Kane, Jessica Francis. Rules for Visiting. Penguin New York 2019. F;7/19.
An excerpt of this nice novel appeared in Granta, who have published other of Kane’s work. This is a memoir-style story about a woman preoccupied with and employed at landscape gardening who gets a month off for some professional honour, and decides to go and visit friends. The Granta excerpt was a visit by protagonist May to her grandmother who is a crabby alcoholic and whose rules for visiting represent the old-fashioned authoritarian approach which May certainly wouldn’t subscribe to.
Her friends, three of them, are very different from one another, one appearing to breeze through life in a carefully-constructed perfection, another recently broken up with her husband and having health problems, and the third somewhat of a kindred spirit. A male love interest floats in middle-aged and single May’s background.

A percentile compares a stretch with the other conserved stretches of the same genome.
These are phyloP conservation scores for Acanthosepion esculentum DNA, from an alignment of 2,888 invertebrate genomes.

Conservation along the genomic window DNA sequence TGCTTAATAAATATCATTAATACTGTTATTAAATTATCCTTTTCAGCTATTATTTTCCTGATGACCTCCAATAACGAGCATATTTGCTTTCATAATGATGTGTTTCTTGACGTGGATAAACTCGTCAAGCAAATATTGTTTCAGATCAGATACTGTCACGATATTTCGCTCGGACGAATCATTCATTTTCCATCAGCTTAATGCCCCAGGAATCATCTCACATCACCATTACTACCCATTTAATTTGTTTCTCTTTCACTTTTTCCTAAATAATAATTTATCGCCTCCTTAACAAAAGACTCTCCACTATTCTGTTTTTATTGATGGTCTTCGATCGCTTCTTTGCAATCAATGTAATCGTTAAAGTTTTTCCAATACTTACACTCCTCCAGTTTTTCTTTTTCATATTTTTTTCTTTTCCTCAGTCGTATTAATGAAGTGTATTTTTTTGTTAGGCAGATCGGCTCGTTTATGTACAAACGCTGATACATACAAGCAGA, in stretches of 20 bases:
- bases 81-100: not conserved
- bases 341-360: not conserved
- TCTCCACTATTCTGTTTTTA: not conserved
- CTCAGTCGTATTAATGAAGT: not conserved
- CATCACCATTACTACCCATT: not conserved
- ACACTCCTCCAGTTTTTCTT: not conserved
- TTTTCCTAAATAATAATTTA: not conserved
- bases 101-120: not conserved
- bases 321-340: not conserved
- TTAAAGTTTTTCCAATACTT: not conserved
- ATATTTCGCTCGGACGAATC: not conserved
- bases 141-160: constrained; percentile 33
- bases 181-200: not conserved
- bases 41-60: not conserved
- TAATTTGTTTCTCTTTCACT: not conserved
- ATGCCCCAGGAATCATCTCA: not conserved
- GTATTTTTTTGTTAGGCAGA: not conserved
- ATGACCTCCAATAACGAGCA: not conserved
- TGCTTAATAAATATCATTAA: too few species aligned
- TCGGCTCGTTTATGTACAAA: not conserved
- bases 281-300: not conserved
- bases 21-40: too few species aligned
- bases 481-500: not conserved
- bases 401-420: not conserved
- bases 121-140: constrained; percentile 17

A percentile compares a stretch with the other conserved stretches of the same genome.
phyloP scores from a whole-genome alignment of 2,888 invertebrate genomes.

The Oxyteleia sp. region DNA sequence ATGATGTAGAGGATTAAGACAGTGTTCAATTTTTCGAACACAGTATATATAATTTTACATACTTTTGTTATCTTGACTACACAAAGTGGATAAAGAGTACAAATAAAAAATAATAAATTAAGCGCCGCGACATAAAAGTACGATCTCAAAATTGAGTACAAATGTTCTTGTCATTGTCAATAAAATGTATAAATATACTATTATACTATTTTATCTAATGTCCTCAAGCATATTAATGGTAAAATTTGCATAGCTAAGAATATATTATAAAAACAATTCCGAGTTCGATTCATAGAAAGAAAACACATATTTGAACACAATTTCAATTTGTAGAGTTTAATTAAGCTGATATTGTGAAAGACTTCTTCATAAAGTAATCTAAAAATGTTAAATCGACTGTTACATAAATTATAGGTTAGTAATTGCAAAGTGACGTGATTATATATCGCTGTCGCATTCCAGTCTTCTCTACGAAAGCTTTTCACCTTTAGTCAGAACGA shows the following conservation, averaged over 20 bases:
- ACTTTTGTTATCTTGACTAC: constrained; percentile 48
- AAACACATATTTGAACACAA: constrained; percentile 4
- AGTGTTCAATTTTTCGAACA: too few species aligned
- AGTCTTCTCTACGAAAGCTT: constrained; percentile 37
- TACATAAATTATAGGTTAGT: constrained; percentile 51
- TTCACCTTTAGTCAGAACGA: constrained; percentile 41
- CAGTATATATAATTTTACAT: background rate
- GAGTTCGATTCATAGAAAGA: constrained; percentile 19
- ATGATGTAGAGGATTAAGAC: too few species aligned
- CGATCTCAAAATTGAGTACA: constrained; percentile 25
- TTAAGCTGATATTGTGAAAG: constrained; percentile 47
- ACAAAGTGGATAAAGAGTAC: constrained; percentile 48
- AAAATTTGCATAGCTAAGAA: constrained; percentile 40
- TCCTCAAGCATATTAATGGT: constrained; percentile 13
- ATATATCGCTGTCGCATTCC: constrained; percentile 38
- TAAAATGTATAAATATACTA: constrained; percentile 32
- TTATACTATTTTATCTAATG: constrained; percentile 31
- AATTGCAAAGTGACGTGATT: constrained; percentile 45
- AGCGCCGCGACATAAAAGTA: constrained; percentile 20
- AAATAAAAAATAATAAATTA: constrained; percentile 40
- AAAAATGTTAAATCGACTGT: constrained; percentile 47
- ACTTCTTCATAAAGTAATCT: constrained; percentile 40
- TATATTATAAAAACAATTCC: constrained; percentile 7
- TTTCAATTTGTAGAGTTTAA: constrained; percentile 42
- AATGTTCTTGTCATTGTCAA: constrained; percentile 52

The tone is relaxed and unpretentious, and I like May (can I presume Kane?)’s politics, not interested in the extreme left:
We live in a time when everyone gets a medal and all villains have heartbreaking backstories. No one thinks evil is intrinsic anymore, just someone making a really bad choice.
but balanced by (almost literal) tree-hugging, and humanism:
I’ve always wanted the pathetic fallacy—the idea that the natural world takes an interest in our affairs—to be true.
A tolerable read, I suspect for some reason (certainly not open feminism) more interesting to women than men. Although the plot tended toward the sentimentally tedious a bit, the lovely writing and insight didn’t let me down.
Tentatively recommended. 7.9/8.8